The characters look like part of an ancient astorlogical instrument
01/31/2013 - 20:04
I will look more into it and try to provide a some info. But that beatle, WOW!  If it was made would defintely be a part of the MÉTIERS D’ART collection.  Perhaps it is a precursor to MDA? enlightened (BTW, as part of the losing side of the First Opium War, that resulted in the 1842 Treaty of Nanking.  We won't go into too much detail,  blush .  But since VC and Switzerland were not involved, so we'll let them slide cool)
My understanding of the Ancient Chinese Dial
02/01/2013 - 21:47
I did some searching and found this information about the interesting drawing of a Chinese dial in VC archives that Alex has shown us. In the past, the common/standard of Chinese unit of time measurement was the "时辰" (pronounced "shi chen").  The unit conversion is 1 "shi chen" = 2 hours.  Instead of using numbers, each  of the 12 "shi chen" that make up a day (24 hours) has a unique name. I have added numbers to the dial, and rotated it so the pendant is at the top.  This is what it looks like. What I do not know, like KL, is how this is read.  I believe one full revolution of one of the hands, would make the other hand go from one "shi chen" indicator marker to the next one.  I think the large and small hands are "reversed" in terms of what they are indicating when compared to a "standard" watch that we are all accustomed. i.e.,  It takes one full revolution of the small hand to make tha large hand move from one "shi chen" to the next.  - If I read it this way, the time would be1/8 of the way to 子, or 1/8.
Re: My understanding of the Ancient Chinese Dial
02/03/2013 - 05:01
Thank you so much Dan! Now every line on the dial makes sense! We must always trust VC's watchmakers on precision of time: ) Every modern hour is indicated either by characters or by longer straight lines; as you rightly pointed out ( my miscalculation in a previous reply), two hours ( not 3!!!) are between every two rows of characters so the little straight lines cut them evenly into 15mins each ( a proper time unit in ancient china as well, to be exact: 14.24minutes) . However, whoever made that pocket watch invented American21, why: he ( or she, how I wish!!:) knew everything about time but put the crown on top of 11:00 and 23:00 instead, so tilt it a little, it might be correct et a la mode actually! Modern Chinese often take "wu" for granted as "noon" but the character has a slight variant before 1920 ;) How the jump happened between two hands is a mechanical one, you Gentlemen must know more than I do...I guess the answer hid in the short straight lines of the outer circle.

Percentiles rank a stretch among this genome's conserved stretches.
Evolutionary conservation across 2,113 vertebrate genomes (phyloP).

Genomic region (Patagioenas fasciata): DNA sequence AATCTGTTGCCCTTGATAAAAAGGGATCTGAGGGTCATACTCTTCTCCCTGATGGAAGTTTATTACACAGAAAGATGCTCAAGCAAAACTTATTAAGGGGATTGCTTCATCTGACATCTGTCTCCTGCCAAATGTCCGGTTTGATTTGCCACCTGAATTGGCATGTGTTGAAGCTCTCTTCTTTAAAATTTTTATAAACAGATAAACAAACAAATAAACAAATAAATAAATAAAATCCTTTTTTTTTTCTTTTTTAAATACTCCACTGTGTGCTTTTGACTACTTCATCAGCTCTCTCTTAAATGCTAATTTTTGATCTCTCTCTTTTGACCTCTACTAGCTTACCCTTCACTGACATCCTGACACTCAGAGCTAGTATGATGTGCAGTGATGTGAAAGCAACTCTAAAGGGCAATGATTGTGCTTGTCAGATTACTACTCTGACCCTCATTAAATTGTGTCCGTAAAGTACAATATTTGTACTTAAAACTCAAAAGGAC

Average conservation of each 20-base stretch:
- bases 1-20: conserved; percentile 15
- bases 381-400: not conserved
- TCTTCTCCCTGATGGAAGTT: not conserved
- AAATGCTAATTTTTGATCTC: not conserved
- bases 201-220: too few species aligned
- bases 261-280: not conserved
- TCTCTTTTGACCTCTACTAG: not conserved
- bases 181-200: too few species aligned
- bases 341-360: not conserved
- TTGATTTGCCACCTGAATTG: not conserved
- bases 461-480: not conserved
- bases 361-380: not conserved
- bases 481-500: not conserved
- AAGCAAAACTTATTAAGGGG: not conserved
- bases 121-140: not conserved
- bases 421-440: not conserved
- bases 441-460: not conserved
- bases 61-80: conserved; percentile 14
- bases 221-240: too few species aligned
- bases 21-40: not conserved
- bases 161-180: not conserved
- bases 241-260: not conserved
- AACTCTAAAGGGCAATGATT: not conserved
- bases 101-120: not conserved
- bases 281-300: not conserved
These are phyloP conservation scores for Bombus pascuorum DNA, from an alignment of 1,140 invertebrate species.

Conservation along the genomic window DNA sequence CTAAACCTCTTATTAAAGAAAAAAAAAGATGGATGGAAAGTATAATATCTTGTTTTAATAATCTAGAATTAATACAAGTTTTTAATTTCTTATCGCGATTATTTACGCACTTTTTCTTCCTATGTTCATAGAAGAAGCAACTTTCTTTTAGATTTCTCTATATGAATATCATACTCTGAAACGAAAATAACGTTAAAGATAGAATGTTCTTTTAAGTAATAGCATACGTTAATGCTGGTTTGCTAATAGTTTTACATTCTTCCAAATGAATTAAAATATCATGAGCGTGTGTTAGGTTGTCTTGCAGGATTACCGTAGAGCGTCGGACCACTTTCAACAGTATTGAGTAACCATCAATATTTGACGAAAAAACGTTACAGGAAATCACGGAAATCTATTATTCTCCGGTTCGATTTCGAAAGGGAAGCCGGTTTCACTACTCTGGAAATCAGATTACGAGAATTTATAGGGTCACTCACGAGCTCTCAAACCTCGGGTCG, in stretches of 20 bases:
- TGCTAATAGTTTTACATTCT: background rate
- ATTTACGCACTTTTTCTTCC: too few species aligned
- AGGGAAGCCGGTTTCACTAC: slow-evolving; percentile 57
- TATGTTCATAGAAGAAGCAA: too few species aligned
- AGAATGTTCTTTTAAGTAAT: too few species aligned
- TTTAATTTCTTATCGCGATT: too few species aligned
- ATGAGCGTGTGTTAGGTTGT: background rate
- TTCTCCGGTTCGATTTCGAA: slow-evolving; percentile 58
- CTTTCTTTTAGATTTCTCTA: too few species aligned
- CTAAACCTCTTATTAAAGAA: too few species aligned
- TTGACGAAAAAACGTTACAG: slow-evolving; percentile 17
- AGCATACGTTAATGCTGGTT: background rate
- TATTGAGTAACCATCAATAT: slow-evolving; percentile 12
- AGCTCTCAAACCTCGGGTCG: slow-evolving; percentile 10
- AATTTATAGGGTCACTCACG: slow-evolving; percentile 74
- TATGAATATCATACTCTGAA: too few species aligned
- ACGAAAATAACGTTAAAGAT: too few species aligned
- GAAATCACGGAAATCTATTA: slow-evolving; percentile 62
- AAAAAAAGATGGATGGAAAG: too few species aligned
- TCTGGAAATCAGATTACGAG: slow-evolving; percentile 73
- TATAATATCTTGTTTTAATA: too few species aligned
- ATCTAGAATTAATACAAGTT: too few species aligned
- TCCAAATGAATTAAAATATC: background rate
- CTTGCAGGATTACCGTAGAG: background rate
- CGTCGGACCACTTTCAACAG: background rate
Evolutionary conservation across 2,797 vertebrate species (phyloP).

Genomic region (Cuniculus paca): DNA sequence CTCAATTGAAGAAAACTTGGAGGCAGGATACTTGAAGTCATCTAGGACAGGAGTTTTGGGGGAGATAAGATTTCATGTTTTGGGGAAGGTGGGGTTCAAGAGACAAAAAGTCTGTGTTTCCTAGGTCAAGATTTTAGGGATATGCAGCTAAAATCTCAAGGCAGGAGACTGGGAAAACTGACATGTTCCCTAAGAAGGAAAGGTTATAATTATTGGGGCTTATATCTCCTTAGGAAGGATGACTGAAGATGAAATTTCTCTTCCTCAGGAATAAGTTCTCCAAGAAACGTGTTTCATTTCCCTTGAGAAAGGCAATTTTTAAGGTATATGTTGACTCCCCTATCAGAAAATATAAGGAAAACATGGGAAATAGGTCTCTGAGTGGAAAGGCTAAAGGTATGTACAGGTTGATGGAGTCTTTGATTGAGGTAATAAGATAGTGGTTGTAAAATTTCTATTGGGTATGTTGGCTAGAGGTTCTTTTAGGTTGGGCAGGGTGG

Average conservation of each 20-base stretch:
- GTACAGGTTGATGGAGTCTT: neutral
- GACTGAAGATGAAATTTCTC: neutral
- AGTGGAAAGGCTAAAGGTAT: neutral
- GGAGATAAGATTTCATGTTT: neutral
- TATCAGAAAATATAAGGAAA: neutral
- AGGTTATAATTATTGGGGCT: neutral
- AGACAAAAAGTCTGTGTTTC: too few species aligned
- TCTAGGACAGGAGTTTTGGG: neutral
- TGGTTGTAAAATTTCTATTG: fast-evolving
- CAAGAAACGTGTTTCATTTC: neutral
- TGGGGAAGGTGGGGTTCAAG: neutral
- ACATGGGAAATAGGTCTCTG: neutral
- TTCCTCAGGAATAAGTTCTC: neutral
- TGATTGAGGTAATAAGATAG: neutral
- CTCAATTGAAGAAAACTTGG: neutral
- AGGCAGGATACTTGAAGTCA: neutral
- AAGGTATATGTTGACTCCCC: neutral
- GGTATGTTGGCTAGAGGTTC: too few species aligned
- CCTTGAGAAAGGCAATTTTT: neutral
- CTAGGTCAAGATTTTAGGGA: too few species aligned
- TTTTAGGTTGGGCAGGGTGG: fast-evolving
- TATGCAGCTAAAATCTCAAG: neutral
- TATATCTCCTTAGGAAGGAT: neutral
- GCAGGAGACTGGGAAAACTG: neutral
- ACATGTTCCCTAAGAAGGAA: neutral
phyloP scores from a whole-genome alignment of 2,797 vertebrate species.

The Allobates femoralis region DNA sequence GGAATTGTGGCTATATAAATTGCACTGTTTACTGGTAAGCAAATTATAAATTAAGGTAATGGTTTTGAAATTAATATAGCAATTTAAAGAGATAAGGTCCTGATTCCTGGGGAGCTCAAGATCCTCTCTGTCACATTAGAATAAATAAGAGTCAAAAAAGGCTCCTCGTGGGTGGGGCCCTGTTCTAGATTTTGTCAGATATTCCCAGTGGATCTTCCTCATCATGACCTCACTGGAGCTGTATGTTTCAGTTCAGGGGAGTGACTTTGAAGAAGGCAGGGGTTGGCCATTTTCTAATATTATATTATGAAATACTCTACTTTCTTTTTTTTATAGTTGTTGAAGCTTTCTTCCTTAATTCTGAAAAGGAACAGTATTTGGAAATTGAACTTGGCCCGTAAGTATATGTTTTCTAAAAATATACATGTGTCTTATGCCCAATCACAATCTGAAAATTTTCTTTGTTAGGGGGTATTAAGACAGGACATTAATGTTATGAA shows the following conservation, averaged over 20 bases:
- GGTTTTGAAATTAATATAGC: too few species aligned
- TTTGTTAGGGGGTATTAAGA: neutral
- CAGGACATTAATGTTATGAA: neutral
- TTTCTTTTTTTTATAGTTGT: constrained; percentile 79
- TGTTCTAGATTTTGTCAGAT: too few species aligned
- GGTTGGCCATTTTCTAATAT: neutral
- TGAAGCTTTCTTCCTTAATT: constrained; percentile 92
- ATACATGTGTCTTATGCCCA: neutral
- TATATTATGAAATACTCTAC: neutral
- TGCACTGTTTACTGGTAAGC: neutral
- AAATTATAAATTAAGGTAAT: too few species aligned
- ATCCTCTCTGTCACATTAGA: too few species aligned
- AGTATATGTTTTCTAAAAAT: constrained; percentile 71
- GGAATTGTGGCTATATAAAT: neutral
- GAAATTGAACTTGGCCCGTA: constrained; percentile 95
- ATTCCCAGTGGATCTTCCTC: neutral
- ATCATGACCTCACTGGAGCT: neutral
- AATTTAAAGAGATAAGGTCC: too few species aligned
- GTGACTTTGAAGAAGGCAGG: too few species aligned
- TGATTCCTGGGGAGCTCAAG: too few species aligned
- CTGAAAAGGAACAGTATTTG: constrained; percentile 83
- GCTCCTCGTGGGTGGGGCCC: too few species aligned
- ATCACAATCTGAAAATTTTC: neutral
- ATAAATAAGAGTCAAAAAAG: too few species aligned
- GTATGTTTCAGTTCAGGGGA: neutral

it appears in VC books that a certain number of watches were in fact
02/01/2013 - 15:59
sent to port cities where obviously the watches were taken by travelling salesmen who may have sold VC watches to the Middle Empire even before the Nanjing Treaty
Re: it appears in VC books that a certain number of watches were in fact
02/03/2013 - 05:14
Smart men, avoiding customs already!
Re: Vacheron Constantin & Chinese Patrons 1755-1900
05/24/2016 - 16:22

hello, I am David Chang from Beijing, in fact I already wrote a article about this theme.

Hello David, good to see you here!
05/24/2016 - 17:24

I know you wrote an article about the history between VC and China 10 years ago for a VC published magazine in Chinese.  

10 years have past and it would be interesting to see if there is any new information about this topic that can be used for an updated article.  Hopefully VC is willing to work with you on this.

BR, Dan

Re: Hello David, good to see you here!
05/26/2016 - 05:44

thank you Dan, I think 170 years is very important for us about VC and China. I want to write the new article for all collectors.